Full disclosure : I only went to see Hercules because my dad wanted to check it out. He’s a sucker for this kind of thing (he absolutely loves the old Kevin Sorbo TV series), and my mom wouldn’t touch a movie like this with a ten-foot pole, so when he mentioned he was hoping to check it out, I said I’d go with him. We’ve all gotta spend time with our parents while they’re still with us, right? But it’s fair to say, given Ratner’s involvement with this thing, that I wasn’t expecting much.

And ya know? He doesn’t deliver much — the direction here isn’t actively bad by any means, but it’s pretty straightforward stuff : the numerous “big battle” scenes are handled competently, and the actors by and large turn in decent enough performances, but there’s no real unique authorial stamp on any of the proceedings, and frankly, a  lot of the CGI is several rungs below what we’ve come to expect from these mega-budget summer popcorn flicks. All in all, technically speaking, it’s a fairly mixed bag.

Why, then, did I find myself pleasantly surprised by this latest (and third so far this year alone, by my count) take on Greek mythology’s most famous demi-god warrior? Simply put, the script offers a neat revisionist take on the hero, and is smart, intelligent, engaging, and surprising — it’s entirely unlike any iteration of the character we’ve seen before, and for my part, I really dug it.

hercules-dwayne-johnson1

Before I give all of the (or even any) credit to screenwriters Ryan Condal and Evan Spiliotopoulos for this film’s suceess, though, let me state for the record that Dwayne “The Rock” Johnson is perfectly likable in the title role, and while he may be a pretty conservative casting choice, that’s okay — he’s more or less pitch-perfect and his supporting actors (including Ian McShane, Rufus Sewell, and Ingrid Bolso Berdal as members of his mostly-merry mercenary band and John Hurt and Joseph Fiennes as the film’s principal villains) do their jobs well, too. So kudos to everyone for putting in an honest day’s labor all the way through here. But let’s get back to the novel new twist on the whole legend/premise here, shall we?

This Hercules is radically different to his predecessors not just because he can actually talk (something Arnold Schwarzenegger, Lou Ferrigno, and Steve Reeves really weren’t so great at when they tackled the role), but because he a) may not actually be the son of Zeus; b) is leader of a group of freelance soldiers-for-hire; and c) was driven from his home after having name dragged through the mud for supposedly killing his own family. Told’ja this was a new set-up, didn’t I?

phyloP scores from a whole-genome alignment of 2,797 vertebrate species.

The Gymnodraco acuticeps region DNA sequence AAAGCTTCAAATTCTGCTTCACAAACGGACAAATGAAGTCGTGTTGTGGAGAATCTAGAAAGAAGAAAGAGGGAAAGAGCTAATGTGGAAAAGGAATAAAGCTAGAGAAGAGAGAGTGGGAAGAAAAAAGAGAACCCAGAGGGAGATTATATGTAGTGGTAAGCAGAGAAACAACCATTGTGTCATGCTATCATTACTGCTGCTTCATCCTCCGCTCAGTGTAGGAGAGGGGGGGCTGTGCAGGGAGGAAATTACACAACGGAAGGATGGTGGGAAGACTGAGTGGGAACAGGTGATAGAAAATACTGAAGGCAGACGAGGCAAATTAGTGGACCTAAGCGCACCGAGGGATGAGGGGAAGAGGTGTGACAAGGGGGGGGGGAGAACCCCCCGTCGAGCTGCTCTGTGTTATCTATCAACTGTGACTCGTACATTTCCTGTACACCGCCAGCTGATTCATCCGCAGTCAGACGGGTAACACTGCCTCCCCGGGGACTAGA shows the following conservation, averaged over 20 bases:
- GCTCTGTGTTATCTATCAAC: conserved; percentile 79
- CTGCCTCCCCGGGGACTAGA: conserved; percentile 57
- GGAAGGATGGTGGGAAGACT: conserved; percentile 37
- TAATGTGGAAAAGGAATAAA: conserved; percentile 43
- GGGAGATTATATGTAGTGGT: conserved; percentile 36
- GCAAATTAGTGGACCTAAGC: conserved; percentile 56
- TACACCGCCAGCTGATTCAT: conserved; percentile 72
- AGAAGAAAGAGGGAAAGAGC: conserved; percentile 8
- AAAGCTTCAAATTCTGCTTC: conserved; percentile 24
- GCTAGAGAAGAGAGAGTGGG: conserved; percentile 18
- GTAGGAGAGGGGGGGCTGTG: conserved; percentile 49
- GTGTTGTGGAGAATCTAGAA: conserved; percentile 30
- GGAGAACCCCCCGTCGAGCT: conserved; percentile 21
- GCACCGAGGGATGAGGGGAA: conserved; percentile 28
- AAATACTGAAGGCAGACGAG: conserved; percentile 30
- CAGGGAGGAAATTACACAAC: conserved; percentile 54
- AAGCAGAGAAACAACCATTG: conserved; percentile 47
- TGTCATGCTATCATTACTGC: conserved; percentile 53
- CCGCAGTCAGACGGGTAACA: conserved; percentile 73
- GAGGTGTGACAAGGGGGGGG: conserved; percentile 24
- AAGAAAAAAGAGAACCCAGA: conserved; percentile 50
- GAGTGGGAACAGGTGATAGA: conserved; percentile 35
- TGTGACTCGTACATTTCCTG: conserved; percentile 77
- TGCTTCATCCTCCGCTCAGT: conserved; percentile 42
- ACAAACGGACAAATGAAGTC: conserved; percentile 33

There are also some intriguing moral complexities woven into the story that I won’t give away here — hey, I want to keep things at least nominally “spoiler-free” when and where I can — and the interpersonal relationships between Hercules and his fellow travelers — as well as those they lend/sell their services to along the way — have considerably more depth than any reasonable human being would expect from action movie fare such as this. I was both mightily impressed by this intriguing series of twists, and frankly taken more than just a little aback by them. It wasn’t until the end credits rolled that my “aha!” moment came and I realized I shouldn’t have been shocked at all, if only I’d done a little bit of homework beforehand.

images

As it turns out, Ratner’s film is an adaptation of a comics series (well, two comics series, actually) penned by the late, great Steve Moore. I don’t know much about the publisher of these books, an outfit called Radical Comics , but I do know plenty about Steve Moore, and you should, too. Moore, who passed away from natural causes at his home earlier this year, is probably best known to comics fans as Alan Moore’s best friend (no relation despite sharing the same last name), and was a genuinely remarkable talent and, by all accounts, a genuinely remarkable human being. His comics work was sporadic, but he was at the forefront of the “British Invasion” of the early 1980s with works such as the criminally-underappreciated Laser Eraser And Pressbutton, and outside the field of comics he was a regular contributor to Fortean Times magazine as well as being a part-time musician and experienced occultist. He lived his entire life in the house he was born in and apparently carried on a decades-long erotic/romantic relationship with a moon goddess entity known as Cybele. All in all, then, a thoroughly interesting guy, as well as being an insanely talented creative force.